Saturday, July 18, 2009

Song of The Sexual Revolution

By Elliott Joseph

Copyright 2009 Elliott Joseph

August 2009

"Excuse me, but do you think the sexual revolution is over?"

The question came from a mature gentleman sharing the small restaurant table with me. He was looking at me earnestly, his thick gray eyebrows raised in polite expectation.

I was just about through with my lunch and not altogether surprised that a stranger would reveal such an intimate thought. There are many friendly little restaurants in my town, and it is not unusual to talk about personal matters with someone you don't know, protected as we are by the proverbial shield of anonymity.

I replied that I had been married for a good many years, and although I had of course been aware of the sexual revolution I could not speak with authority about it.

"I was thinking of joining it," he said, "but I wonder if it's too late.

"To tell the truth," he went on, "I never got into it because I kind of liked the way things were before it started. With sex not quite being so much in the open there was more of a mystery about it. We had romance in those days. One looked forward with anticipation to a goal that was not too easy to attain. There was more to long for, so to speak. One could buy flowers, dream, fantasize.

"One could be moved by songs like IF THIS ISN'T LOVE, EMBRACEABLE YOU, ALL THE THINGS YOU ARE,

"The droll risque argument that was presented by LET'S ALL DO IT had some validity, some point."

He chuckled a bit nervously.

"Then there was the other side of it," he continued. "Not that we were prudes, but we could get a good laugh out of sex. I mean you could tell light, bright sexual stories and hit someone's funny bone. You could hint at sexual misconduct and actually hear giggles. It was fun.

"I guess the fifties couldn't last forever."

He took a quick sip of his glass of wine.

"On came the sixties, the Flower Children and the revolution. I was tempted to become a foot soldier and march right in. One doesn't want to be left out of what's happening in one's time. But I held off.

"And then came the seventies and the eighties. Talk about ANYTHING GOES!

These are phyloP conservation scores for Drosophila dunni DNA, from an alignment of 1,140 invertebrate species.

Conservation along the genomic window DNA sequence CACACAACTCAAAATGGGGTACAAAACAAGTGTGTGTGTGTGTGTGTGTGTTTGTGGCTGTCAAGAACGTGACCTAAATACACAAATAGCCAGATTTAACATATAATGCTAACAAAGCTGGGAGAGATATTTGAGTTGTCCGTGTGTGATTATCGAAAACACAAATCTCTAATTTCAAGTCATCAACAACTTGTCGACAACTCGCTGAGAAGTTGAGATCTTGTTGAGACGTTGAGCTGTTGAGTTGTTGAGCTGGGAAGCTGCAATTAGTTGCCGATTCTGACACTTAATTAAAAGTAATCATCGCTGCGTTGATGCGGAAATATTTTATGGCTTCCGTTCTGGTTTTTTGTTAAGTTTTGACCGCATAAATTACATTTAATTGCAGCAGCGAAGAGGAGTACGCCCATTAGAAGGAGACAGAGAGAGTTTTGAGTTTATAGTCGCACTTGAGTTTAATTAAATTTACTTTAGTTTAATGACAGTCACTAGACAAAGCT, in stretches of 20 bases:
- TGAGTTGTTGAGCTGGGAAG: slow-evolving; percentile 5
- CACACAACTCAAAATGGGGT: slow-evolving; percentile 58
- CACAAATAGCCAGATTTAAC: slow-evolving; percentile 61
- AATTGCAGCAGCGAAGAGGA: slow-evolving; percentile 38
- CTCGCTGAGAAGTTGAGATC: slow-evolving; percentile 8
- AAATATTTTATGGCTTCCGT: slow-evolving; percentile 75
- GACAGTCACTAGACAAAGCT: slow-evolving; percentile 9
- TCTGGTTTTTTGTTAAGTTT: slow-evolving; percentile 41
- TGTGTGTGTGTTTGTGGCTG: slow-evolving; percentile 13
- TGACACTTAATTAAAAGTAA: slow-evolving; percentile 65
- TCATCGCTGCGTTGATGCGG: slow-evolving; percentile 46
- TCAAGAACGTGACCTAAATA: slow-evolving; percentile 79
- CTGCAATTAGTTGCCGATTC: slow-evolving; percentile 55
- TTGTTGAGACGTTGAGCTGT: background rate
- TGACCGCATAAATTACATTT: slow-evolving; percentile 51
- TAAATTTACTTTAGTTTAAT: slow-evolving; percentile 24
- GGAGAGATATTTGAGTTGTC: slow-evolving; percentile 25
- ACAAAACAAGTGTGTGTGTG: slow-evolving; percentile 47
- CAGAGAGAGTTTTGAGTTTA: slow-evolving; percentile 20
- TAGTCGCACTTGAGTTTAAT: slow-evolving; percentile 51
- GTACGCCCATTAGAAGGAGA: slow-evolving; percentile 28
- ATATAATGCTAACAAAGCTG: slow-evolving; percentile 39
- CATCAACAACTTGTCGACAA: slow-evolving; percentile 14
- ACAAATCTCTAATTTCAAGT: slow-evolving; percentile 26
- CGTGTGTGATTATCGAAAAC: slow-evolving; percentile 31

"The pill, teen-age pregnancy, abortion, the single parent phenomenon, explicitness - - it got confusing. And the language! It was just plain filthy. To get a laugh at a party you had to appeal to a sort of humor that was not really funny.

"In spite of all that, I recently considered going for it. The cure for VD had been found, and the very idea of consenting adults doing whatever they felt like doing with impunity, had some appeal. And then came the disaster - - AIDS. That stopped me cold.

"But now I'm thinking that today, with sexual education at a new high, with the concept of safe sex understood by so many people, I might be able to don the colors and charge ahead - - if it's all still going on, that is."

There was an unmistakable lack of conviction in his tone.

He looked at me, waiting for an answer that unfortunately could not be forthcoming.

Just then a woman about thirty, slender, with curly, chestnut hair and sympathetic blue eyes approached our table. The restaurant was crowded and we had the only free chair. I suggested that he ask her if it was all over. She sat down. He hesitated, but only for a moment.

"Over? The Sexual Revolution?," she replied with a friendly smile. "Why it's only just started. The biological clock is ticking and America is on to something new and exciting. All those years of adolescent self-indulgence and mindless promiscuity are done with. LOVE WALKED IN for me and all I can say is 'S WONDERFUL!"

The old gentleman looked hard at the woman for what seemed a full minute, and then suddenly lit up as though coming from under a cloud.

"You mean people are dancing CHEEK TO CHEEK?"

"Oh yes," she said. "And if they're not, they want to."

He thanked her, and bidding me farewell, strode off whistling a happy tune.

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